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Ferritin is a protein in your body that stores iron. So when your ferritin levels drop low, your iron levels are likely to drop as well, potentially leading to iron-deficiency anemia. Eating a healthy diet, sufficient in iron-rich foods, can help improve your ferritin levels.


It’s very rare to have high blood levels of B12 from too much in the diet. Ferritin is a bit elevated and would probably be worth getting a full iron panel once on the diet a bit longer (3 months is really not a lot of time in the big picture), as well as looking at your GGT.


If a person has abnormally high body iron levels, he or she will want to consume foods or substances that lower the amount of iron absorbed. People with complicated iron balance issues associated with sickle cell disease, thalassemia, blood diseases and cancers will need to work out an individual diet plan starting with the Diet for Iron Balance.


As the blog explains, "a vegetarian or vegan diet can make it difficult to keep your iron levels high – but contrary to popular belief, this is because of the type of iron consumed, not simply the amount."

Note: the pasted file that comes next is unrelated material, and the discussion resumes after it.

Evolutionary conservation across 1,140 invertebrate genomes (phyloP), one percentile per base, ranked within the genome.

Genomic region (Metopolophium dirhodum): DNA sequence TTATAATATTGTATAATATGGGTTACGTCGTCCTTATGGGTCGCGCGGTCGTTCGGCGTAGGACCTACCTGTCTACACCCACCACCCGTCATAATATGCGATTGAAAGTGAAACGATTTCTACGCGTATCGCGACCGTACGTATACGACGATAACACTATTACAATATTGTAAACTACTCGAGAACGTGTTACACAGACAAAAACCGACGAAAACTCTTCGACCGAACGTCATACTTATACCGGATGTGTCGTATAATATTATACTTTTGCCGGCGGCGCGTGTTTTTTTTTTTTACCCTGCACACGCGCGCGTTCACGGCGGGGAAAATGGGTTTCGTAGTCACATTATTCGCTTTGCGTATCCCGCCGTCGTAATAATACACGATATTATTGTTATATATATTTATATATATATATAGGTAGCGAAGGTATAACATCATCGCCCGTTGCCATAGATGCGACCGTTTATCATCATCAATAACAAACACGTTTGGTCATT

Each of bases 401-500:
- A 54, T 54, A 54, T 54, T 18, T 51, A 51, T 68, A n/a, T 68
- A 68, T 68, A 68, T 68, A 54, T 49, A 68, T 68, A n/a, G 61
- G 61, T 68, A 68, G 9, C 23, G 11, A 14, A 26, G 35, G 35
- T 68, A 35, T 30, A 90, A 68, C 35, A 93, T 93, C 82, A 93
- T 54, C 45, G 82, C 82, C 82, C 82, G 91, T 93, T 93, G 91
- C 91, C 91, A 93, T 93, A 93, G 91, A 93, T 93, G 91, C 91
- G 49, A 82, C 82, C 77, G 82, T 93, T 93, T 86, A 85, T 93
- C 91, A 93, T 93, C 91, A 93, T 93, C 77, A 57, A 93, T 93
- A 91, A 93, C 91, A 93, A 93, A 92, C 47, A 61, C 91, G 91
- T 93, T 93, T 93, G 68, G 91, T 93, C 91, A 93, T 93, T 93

Ferritin is a stored form of iron. Normal ferritin levels are 10 to 200 micrograms per liter for an adult female and 15 to 400 micrograms per liter for an adult male, according to Richard J. Wood, Ph.D., director of the U.S. Department of Agriculture’s Jean B.


High levels of ferritin can be indicative of an iron storage disorder such as hemochromatosis. The symptoms arise because iron accumulates in the organs and leads to destruction and loss of normal function. Other causes of a high ferritin level are chronic inflammatory conditions such as liver disease or rheumatoid arthritis, or some types of ...


When it comes to serum ferritin, a level of 200 to 300 nanograms per milliliter (ng/mL) falls within the normal range for women and men respectively, which is FAR too high for optimal health. An ideal level for adult men and non-menstruating women is somewhere between 30 and 60 ng/mL. You do not want to be below 20 ng/mL or above 80 ng/mL.


Ferritin is a type of protein in your body that helps you store iron in your tissue. Case studies highlight a strong link between low ferritin levels and iron deficiency. In addition, there are a variety of medical conditions and chronic diseases that could cause low ferritin levels.


High levels of ferritin can also be caused by multiple blood transfusions, alcohol abuse, and obesity. For elevated ferritin levels, your doctor may prescribe other blood iron tests or a TIBC (total iron-binding capacity) test that measures the amount of transferrin in your blood.


i hear that high ferritin levels can be due to acute malnutrition; has anyone noticed high levels after starting atkins induction because of the extreme diet change of no carbs? I'm having trouble connecting a diet of fresh meat, vegetables and healthy fats with acute malnutrition.